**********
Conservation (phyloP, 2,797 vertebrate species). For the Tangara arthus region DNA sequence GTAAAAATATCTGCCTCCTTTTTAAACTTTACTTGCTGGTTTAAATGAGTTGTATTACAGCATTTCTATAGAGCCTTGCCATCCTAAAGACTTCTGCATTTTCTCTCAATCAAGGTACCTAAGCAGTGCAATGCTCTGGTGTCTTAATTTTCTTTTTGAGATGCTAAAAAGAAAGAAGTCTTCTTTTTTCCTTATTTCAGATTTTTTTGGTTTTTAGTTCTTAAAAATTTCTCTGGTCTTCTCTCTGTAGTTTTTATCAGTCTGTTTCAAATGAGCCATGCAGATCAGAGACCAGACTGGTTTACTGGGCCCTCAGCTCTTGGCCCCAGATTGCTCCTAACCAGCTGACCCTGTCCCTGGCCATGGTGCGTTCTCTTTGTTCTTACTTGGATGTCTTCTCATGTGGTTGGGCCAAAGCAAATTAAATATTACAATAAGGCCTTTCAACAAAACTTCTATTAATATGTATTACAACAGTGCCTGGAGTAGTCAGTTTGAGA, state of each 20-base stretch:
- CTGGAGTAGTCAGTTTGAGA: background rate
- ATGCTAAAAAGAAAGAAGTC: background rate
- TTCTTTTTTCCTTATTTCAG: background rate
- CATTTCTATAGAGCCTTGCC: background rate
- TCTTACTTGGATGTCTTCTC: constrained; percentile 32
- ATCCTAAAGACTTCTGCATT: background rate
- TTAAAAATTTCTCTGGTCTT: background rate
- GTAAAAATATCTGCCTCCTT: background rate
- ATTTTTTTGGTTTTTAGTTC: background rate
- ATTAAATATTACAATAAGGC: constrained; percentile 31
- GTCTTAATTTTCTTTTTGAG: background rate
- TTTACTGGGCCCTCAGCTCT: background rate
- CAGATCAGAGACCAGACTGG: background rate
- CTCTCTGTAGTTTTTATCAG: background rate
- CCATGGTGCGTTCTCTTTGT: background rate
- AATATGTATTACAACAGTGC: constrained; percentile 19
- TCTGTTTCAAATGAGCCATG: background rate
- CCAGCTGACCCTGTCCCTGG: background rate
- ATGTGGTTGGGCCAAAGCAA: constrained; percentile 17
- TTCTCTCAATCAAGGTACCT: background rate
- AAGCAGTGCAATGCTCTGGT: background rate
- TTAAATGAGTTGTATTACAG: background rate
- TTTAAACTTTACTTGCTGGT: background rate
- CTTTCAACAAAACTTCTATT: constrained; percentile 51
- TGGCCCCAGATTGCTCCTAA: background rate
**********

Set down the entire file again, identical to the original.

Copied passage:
Conservation (phyloP, 2,797 vertebrate species). For the Tangara arthus region DNA sequence GTAAAAATATCTGCCTCCTTTTTAAACTTTACTTGCTGGTTTAAATGAGTTGTATTACAGCATTTCTATAGAGCCTTGCCATCCTAAAGACTTCTGCATTTTCTCTCAATCAAGGTACCTAAGCAGTGCAATGCTCTGGTGTCTTAATTTTCTTTTTGAGATGCTAAAAAGAAAGAAGTCTTCTTTTTTCCTTATTTCAGATTTTTTTGGTTTTTAGTTCTTAAAAATTTCTCTGGTCTTCTCTCTGTAGTTTTTATCAGTCTGTTTCAAATGAGCCATGCAGATCAGAGACCAGACTGGTTTACTGGGCCCTCAGCTCTTGGCCCCAGATTGCTCCTAACCAGCTGACCCTGTCCCTGGCCATGGTGCGTTCTCTTTGTTCTTACTTGGATGTCTTCTCATGTGGTTGGGCCAAAGCAAATTAAATATTACAATAAGGCCTTTCAACAAAACTTCTATTAATATGTATTACAACAGTGCCTGGAGTAGTCAGTTTGAGA, state of each 20-base stretch:
- CTGGAGTAGTCAGTTTGAGA: background rate
- ATGCTAAAAAGAAAGAAGTC: background rate
- TTCTTTTTTCCTTATTTCAG: background rate
- CATTTCTATAGAGCCTTGCC: background rate
- TCTTACTTGGATGTCTTCTC: constrained; percentile 32
- ATCCTAAAGACTTCTGCATT: background rate
- TTAAAAATTTCTCTGGTCTT: background rate
- GTAAAAATATCTGCCTCCTT: background rate
- ATTTTTTTGGTTTTTAGTTC: background rate
- ATTAAATATTACAATAAGGC: constrained; percentile 31
- GTCTTAATTTTCTTTTTGAG: background rate
- TTTACTGGGCCCTCAGCTCT: background rate
- CAGATCAGAGACCAGACTGG: background rate
- CTCTCTGTAGTTTTTATCAG: background rate
- CCATGGTGCGTTCTCTTTGT: background rate
- AATATGTATTACAACAGTGC: constrained; percentile 19
- TCTGTTTCAAATGAGCCATG: background rate
- CCAGCTGACCCTGTCCCTGG: background rate
- ATGTGGTTGGGCCAAAGCAA: constrained; percentile 17
- TTCTCTCAATCAAGGTACCT: background rate
- AAGCAGTGCAATGCTCTGGT: background rate
- TTAAATGAGTTGTATTACAG: background rate
- TTTAAACTTTACTTGCTGGT: background rate
- CTTTCAACAAAACTTCTATT: constrained; percentile 51
- TGGCCCCAGATTGCTCCTAA: background rate